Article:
What is Domestic Violence?
Domestic violence is a pattern of abusive behavior in any relationship that is used by one partner to gain and maintain power and control over their intimate partner. Domestic violence can be physical, sexual, emotional, economic, or psychological actions used to influence another person behaviors and choices. This includes behaviors that intimidate, manipulate, humiliate, isolate, frighten, terrorize, coerce, threaten, blame, hurt, or injure someone. Domestic violence affects people of all cultures, socioeconomic backgrounds, education levels, and sexual orientation.
Domestic violence is nationally recognized as a public health issue and causes serious health-related consequences. Victims and survivors may experience physical injuries like broken bones or head trauma, and endure long- term effects due to chronic stress and anxiety.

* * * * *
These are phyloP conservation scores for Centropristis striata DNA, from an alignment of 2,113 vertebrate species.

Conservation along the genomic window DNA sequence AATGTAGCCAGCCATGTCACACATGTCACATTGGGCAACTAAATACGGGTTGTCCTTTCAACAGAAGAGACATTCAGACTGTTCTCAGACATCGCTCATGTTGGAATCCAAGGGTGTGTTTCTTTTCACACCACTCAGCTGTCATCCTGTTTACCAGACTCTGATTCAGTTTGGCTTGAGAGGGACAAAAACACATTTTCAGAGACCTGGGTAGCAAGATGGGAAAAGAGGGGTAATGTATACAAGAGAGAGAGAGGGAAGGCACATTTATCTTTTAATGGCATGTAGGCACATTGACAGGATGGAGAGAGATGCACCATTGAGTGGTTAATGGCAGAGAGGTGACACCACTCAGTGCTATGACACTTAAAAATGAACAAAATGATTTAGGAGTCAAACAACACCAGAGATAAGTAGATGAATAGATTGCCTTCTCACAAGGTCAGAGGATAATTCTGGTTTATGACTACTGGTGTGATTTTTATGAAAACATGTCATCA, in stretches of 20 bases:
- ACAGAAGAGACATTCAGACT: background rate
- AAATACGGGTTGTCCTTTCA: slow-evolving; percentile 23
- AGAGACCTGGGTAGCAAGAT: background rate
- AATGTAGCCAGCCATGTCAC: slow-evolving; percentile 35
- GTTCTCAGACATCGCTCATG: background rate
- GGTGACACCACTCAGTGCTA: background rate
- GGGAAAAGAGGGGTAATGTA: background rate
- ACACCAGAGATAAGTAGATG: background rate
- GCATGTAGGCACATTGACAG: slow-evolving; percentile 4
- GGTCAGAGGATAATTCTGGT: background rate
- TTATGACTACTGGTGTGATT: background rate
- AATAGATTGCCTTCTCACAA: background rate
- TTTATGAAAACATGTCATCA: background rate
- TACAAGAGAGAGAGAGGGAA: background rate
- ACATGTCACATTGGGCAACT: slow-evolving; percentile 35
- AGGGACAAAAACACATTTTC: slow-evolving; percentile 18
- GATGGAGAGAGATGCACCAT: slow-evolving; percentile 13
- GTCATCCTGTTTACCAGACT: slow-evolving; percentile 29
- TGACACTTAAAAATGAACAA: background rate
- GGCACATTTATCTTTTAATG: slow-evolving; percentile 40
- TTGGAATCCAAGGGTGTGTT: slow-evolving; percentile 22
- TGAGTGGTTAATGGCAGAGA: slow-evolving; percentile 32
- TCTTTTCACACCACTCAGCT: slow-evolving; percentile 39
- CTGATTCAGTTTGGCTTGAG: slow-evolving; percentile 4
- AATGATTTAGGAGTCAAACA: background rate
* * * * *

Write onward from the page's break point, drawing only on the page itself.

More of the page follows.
- 85% of domestic violence victims are women.
- 1/4 of women worldwide will experience domestic/dating violence in their lifetime.
- Women between the ages of 20 to 24 are at greatest risk of becoming victims of domestic violence.
- Domestic violence is most likely to take place between 6 pm and 6 am.
- As many as 324,000 women each year experience intimate partner violence during their pregnancy.
- Boys who witness domestic violence are 2 times as likely to abuse their own partners and children when they become adults.
- Domestic violence is the leading cause of injury to women – more than car accidents, muggings, and rapes combined.
- 1/2 of all homeless women and children in the U.S. are fleeing from domestic violence.
- Every 9 seconds in the US a woman is assaulted or beaten.
- 33% of all police time is spent responding to domestic disturbance calls.
The New Jersey Statewide Domestic Violence Hotline
24-hour, 7-day-a-week confidential hotline